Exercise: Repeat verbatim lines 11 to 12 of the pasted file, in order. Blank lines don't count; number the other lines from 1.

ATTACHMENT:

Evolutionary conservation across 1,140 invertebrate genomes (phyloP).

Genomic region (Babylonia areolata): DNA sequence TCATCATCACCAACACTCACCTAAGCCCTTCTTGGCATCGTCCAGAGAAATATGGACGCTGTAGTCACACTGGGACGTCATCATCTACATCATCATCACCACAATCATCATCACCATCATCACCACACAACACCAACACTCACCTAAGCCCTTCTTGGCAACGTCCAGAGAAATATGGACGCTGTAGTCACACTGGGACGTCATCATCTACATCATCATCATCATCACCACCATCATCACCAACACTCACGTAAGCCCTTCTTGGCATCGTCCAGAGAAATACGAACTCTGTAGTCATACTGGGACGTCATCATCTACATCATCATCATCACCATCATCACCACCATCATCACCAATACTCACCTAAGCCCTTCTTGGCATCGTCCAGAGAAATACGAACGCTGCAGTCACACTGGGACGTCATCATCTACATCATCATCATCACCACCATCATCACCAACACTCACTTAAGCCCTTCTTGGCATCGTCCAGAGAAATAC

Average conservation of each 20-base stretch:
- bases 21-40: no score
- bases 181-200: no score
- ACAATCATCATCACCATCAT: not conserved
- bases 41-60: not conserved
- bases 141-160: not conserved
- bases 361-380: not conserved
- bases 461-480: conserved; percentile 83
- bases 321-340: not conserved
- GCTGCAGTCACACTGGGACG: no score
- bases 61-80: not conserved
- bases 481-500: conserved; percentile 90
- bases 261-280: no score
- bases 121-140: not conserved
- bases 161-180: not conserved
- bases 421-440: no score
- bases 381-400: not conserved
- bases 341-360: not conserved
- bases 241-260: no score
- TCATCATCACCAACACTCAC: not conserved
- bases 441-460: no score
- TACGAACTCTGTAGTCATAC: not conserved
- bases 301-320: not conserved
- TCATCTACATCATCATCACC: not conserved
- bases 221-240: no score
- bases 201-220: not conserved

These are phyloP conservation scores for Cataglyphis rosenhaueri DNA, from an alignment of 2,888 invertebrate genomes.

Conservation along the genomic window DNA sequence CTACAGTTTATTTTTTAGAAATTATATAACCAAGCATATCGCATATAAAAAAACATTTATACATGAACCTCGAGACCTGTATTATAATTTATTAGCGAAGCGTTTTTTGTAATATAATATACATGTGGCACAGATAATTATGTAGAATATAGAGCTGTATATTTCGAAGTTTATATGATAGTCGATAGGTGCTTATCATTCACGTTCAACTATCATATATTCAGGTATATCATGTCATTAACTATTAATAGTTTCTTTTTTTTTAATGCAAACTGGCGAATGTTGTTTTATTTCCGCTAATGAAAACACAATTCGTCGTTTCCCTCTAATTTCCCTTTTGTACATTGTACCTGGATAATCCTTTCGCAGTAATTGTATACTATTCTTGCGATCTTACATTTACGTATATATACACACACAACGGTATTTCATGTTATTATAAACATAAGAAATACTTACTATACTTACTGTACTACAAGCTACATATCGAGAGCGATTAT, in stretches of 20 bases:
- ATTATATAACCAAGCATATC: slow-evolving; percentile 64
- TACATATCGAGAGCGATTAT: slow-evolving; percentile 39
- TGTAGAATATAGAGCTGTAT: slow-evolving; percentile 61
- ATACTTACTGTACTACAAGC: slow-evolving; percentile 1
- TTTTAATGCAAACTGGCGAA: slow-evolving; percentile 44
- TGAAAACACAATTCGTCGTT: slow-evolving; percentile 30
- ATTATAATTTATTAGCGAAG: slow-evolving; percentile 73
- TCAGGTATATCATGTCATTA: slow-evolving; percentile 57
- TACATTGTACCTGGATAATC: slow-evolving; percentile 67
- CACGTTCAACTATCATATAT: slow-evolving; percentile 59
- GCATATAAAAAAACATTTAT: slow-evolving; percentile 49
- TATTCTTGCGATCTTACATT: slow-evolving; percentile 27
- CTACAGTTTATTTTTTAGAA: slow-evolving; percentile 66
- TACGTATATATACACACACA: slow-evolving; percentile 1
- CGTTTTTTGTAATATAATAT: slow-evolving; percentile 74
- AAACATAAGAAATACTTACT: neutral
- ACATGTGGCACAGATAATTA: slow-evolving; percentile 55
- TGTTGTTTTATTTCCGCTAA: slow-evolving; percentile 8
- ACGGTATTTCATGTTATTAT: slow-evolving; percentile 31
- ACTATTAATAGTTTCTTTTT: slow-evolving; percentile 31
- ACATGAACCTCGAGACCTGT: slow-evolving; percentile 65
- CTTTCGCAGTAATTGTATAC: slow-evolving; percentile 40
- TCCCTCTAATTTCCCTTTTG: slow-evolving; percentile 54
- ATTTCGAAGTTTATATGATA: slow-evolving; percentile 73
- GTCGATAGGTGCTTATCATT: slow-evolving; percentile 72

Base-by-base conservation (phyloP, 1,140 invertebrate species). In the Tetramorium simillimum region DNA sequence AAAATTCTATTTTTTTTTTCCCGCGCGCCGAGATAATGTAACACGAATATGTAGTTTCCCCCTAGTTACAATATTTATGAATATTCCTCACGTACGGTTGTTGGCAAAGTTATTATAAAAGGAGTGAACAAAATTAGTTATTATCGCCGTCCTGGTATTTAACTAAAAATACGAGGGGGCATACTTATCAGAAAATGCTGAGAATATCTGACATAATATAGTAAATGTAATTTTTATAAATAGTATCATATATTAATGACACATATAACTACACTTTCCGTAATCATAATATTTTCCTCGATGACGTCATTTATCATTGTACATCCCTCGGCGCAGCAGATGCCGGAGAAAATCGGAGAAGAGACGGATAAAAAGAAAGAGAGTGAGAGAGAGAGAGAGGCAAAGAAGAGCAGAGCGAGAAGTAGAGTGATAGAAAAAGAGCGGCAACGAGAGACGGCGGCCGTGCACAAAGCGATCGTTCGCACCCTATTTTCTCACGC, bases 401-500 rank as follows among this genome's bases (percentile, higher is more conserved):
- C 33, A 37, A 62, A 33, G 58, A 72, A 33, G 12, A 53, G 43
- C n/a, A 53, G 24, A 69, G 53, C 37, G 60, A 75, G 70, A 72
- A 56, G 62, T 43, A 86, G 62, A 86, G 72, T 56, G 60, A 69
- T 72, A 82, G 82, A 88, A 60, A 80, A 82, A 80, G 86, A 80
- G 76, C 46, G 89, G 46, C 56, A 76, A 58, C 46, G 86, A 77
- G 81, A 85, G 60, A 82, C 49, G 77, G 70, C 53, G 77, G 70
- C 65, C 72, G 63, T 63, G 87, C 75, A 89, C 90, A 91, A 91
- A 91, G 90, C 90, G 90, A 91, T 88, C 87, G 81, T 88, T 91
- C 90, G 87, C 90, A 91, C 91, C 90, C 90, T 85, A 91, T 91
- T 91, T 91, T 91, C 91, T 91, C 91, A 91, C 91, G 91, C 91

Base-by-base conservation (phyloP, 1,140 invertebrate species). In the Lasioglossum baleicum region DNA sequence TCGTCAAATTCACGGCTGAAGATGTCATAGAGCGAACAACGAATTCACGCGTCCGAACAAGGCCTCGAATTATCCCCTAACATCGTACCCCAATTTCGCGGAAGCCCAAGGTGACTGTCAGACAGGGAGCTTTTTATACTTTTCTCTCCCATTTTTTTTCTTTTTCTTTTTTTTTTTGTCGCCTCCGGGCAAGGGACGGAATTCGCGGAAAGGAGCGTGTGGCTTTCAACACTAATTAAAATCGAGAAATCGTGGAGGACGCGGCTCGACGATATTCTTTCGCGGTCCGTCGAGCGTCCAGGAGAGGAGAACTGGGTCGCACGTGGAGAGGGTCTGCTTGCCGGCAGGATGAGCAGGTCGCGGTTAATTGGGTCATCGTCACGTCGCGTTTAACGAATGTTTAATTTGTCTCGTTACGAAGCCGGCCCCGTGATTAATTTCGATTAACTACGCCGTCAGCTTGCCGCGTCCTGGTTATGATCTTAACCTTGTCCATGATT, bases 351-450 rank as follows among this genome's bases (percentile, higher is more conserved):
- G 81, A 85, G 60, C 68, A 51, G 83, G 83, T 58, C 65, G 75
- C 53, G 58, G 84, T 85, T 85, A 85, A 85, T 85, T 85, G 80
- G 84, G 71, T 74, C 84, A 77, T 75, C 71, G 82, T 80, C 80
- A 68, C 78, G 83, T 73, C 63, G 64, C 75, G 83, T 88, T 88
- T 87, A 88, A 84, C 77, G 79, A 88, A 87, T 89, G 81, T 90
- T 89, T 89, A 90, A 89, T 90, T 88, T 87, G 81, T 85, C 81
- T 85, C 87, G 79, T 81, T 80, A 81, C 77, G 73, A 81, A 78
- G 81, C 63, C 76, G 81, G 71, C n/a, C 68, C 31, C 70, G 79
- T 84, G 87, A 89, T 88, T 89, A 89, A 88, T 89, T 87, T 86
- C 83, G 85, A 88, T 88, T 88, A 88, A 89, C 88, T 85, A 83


- bases 321-340: not conserved
- GCTGCAGTCACACTGGGACG: no score